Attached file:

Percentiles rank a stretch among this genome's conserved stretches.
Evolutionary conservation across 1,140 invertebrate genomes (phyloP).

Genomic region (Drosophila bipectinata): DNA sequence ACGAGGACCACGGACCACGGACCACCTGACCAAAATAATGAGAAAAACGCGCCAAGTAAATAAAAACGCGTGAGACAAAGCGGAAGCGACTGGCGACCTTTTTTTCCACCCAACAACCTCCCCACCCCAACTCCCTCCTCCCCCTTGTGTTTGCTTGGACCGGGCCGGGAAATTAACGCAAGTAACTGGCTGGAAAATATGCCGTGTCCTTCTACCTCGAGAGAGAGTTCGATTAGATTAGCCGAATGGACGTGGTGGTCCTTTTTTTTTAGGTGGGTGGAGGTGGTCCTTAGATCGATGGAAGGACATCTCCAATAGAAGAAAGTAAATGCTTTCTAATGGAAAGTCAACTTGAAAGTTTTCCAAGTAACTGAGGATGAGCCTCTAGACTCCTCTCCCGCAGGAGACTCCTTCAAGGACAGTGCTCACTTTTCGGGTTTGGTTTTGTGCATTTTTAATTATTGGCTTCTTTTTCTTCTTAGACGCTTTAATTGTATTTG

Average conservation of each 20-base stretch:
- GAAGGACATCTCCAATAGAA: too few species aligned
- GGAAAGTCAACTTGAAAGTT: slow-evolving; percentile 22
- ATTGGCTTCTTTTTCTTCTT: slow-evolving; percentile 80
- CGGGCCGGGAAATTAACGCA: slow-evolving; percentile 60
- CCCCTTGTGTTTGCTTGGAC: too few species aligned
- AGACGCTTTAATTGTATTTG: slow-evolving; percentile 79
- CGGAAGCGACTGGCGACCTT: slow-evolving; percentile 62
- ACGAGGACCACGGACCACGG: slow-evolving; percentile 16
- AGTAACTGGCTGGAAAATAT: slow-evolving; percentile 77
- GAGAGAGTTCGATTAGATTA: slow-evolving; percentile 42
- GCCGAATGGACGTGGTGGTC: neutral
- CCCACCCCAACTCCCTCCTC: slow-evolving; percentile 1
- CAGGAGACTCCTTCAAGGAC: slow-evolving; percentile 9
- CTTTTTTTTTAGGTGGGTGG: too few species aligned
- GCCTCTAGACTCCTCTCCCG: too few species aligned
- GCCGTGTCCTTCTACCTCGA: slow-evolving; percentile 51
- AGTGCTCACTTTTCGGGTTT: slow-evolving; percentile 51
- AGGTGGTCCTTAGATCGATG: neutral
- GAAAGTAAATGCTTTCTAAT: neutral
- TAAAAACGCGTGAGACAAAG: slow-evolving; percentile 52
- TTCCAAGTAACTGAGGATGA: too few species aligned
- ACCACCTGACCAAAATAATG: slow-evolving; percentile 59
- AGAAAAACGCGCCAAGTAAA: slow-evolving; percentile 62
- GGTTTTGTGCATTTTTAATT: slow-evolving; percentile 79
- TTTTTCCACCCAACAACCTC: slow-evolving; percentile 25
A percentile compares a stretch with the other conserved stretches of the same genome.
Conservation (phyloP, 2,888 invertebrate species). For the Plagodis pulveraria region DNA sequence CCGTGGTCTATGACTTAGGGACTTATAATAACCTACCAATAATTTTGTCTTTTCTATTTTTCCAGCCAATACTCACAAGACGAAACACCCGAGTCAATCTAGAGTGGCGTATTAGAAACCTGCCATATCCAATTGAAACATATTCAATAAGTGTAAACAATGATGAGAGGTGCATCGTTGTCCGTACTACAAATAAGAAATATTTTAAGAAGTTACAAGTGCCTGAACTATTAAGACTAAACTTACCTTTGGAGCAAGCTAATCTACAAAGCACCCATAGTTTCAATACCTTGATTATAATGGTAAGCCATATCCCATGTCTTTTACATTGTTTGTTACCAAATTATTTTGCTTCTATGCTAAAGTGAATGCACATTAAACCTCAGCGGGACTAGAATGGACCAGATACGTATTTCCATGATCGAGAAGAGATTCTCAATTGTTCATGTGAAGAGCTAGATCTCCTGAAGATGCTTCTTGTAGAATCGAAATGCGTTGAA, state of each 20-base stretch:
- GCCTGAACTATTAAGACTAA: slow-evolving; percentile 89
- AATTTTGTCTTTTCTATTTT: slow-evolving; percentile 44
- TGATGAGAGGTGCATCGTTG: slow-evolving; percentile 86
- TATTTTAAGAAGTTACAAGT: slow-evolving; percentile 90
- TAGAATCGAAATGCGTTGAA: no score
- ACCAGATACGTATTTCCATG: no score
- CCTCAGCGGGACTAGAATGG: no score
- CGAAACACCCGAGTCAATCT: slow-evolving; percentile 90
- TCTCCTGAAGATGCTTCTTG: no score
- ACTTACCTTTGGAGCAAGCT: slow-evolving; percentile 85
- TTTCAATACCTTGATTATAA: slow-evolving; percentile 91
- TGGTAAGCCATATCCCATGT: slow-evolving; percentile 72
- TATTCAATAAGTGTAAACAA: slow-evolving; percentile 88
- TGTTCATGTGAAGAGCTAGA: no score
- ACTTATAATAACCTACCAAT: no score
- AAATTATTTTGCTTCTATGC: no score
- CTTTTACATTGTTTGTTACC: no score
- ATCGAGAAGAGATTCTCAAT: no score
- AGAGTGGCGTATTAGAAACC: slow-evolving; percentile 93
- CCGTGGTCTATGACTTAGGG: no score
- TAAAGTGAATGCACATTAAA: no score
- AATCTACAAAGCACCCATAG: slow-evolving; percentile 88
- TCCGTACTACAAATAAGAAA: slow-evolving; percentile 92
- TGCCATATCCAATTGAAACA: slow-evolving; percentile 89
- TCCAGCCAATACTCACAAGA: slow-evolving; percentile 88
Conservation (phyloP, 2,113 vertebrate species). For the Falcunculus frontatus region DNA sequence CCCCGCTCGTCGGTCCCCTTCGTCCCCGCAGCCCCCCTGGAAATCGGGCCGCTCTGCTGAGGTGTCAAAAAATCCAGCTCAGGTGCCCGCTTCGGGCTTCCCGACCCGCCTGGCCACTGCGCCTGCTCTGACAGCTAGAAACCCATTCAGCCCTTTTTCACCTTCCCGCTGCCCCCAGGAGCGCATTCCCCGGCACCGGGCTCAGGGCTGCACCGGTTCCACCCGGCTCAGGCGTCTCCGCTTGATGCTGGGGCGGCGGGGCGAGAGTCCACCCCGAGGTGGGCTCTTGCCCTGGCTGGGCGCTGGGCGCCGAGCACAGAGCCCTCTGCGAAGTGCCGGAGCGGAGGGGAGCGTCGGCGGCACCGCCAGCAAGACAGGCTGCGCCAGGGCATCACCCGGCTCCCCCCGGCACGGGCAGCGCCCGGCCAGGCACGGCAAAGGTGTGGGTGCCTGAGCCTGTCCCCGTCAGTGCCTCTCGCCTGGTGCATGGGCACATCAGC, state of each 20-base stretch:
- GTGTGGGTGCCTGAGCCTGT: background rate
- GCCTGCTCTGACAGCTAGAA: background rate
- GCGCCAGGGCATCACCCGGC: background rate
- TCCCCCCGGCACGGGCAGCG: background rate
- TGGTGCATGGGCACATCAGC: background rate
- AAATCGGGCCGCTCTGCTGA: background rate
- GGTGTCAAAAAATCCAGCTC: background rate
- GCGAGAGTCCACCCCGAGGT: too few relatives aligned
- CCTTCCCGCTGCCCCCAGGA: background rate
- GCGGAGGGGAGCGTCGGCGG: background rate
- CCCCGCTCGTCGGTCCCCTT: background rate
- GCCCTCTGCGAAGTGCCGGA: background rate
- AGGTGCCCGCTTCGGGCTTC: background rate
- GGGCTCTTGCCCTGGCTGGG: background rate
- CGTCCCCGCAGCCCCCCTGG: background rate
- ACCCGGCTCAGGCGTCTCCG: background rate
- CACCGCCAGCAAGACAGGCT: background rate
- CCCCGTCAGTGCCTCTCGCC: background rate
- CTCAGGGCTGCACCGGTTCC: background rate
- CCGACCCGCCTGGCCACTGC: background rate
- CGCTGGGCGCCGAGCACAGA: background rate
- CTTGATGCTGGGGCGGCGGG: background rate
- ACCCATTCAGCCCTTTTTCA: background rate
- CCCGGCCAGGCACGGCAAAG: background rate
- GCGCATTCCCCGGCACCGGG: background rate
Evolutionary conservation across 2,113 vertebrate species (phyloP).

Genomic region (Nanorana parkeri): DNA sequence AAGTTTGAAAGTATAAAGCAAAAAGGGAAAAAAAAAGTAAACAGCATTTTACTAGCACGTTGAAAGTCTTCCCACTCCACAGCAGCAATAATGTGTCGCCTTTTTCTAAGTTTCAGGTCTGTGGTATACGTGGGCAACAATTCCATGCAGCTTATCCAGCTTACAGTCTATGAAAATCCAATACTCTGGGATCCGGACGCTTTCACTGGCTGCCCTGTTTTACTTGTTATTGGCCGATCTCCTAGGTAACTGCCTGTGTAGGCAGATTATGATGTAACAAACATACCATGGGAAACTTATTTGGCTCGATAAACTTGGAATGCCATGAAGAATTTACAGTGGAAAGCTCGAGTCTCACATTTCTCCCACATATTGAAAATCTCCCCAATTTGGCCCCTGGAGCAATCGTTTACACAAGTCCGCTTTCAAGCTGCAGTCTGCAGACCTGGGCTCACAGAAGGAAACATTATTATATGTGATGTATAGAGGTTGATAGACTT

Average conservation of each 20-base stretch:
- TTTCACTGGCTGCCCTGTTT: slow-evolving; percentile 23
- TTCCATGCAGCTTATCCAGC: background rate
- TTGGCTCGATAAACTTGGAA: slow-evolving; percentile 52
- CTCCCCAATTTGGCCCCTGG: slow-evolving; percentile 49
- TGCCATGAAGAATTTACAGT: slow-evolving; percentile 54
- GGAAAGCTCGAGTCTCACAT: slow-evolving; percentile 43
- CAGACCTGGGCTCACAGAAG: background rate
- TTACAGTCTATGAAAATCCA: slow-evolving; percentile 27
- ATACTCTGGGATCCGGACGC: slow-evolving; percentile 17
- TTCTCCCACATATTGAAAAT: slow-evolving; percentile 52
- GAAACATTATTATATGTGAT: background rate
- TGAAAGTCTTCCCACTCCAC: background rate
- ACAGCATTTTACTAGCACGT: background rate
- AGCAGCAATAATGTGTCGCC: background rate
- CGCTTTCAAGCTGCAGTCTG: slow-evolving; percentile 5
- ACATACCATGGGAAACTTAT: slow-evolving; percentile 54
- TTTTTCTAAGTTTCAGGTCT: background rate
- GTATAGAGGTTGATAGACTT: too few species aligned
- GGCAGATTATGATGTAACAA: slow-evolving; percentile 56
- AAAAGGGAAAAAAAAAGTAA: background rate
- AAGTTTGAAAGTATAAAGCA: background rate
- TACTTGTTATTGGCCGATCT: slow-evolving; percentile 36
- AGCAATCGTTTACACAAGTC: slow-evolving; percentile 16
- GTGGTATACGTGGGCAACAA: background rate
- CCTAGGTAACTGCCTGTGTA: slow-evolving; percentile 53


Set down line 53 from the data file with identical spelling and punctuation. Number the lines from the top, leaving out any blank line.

- AATCTACAAAGCACCCATAG: slow-evolving; percentile 88